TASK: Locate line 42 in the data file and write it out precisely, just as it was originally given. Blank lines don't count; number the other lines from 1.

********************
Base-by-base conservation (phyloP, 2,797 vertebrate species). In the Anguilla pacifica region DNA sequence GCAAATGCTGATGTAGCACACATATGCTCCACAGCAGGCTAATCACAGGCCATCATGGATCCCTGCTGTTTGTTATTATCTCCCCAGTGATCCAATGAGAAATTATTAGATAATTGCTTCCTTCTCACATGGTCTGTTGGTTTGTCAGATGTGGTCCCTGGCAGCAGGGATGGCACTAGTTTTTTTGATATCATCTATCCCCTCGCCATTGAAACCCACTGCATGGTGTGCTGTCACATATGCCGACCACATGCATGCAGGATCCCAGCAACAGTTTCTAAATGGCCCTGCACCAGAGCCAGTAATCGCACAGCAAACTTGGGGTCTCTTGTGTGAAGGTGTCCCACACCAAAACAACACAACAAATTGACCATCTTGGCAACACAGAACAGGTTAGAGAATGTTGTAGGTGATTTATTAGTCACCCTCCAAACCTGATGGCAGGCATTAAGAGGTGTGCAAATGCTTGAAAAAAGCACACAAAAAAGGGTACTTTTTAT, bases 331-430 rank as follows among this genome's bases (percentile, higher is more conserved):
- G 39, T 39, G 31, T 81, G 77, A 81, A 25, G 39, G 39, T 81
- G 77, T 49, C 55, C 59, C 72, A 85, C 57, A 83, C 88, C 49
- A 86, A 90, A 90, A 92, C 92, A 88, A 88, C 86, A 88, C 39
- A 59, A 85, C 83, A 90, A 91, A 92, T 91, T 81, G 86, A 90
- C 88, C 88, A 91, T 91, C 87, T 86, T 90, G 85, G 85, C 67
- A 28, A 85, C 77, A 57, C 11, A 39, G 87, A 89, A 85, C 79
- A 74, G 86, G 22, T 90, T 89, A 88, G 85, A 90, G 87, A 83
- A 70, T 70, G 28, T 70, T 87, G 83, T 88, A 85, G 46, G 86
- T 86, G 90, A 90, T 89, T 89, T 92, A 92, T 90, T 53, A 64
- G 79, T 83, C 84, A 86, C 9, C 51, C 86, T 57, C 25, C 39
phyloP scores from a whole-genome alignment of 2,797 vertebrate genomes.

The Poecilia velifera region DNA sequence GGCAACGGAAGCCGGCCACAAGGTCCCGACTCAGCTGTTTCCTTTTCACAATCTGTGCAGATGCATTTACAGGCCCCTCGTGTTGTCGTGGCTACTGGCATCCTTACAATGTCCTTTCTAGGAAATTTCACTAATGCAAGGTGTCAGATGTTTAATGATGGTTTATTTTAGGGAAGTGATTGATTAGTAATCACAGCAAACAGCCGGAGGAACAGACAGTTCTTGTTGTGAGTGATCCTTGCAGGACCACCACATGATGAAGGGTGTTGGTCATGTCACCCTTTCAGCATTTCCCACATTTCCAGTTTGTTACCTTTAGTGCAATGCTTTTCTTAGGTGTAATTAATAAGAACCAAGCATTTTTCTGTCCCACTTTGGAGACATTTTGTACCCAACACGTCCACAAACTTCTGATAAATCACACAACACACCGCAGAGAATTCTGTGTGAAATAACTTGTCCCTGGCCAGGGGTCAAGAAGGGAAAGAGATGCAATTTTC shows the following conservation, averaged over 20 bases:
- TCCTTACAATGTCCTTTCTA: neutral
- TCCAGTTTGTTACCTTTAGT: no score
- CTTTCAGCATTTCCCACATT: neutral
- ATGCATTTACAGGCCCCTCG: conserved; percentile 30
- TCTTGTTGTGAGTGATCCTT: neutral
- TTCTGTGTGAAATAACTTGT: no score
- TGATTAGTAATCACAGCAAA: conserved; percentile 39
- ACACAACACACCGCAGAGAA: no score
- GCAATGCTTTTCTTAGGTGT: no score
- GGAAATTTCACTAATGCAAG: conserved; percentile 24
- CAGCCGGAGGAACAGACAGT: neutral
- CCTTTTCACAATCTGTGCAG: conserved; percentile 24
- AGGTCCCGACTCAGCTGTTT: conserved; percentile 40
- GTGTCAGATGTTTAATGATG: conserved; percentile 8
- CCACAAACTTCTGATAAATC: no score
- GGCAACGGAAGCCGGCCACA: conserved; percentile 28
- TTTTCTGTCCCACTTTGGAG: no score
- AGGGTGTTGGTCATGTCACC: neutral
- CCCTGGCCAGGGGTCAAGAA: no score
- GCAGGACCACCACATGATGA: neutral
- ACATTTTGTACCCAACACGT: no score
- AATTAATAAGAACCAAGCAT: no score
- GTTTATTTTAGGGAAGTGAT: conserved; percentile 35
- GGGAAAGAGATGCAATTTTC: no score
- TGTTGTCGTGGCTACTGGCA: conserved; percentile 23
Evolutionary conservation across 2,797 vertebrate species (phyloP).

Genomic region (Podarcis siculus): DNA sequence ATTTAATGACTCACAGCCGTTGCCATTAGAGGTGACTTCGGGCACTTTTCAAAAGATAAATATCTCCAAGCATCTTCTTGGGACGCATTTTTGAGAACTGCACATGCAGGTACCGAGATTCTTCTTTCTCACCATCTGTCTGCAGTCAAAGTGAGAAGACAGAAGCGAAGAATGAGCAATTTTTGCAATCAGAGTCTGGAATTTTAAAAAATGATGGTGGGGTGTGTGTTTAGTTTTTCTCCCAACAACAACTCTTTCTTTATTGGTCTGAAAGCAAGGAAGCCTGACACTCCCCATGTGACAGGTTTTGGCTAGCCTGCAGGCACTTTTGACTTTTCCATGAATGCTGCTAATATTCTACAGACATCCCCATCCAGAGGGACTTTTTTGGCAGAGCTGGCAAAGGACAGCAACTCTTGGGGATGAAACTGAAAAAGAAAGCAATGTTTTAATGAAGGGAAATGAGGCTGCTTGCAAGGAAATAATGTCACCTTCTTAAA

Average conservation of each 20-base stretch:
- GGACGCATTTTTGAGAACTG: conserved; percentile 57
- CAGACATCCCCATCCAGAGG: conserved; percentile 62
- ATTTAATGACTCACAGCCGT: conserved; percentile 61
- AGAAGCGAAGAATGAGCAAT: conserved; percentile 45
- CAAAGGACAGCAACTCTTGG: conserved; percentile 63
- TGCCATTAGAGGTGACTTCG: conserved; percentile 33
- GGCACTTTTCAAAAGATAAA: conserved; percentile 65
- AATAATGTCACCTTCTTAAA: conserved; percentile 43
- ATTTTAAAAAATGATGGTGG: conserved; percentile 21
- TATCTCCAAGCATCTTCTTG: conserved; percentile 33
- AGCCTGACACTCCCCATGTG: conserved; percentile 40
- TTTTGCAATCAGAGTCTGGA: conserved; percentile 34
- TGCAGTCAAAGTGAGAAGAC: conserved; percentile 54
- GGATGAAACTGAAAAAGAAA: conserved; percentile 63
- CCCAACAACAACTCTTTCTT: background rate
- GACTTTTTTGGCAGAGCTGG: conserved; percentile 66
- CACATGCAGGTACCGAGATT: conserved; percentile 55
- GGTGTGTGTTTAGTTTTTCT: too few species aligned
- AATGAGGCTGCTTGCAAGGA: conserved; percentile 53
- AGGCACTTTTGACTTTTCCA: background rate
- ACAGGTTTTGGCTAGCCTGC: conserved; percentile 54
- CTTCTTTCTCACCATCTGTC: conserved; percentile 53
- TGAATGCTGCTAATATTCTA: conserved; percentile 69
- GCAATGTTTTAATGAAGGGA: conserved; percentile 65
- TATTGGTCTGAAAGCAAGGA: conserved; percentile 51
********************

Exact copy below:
- GGACGCATTTTTGAGAACTG: conserved; percentile 57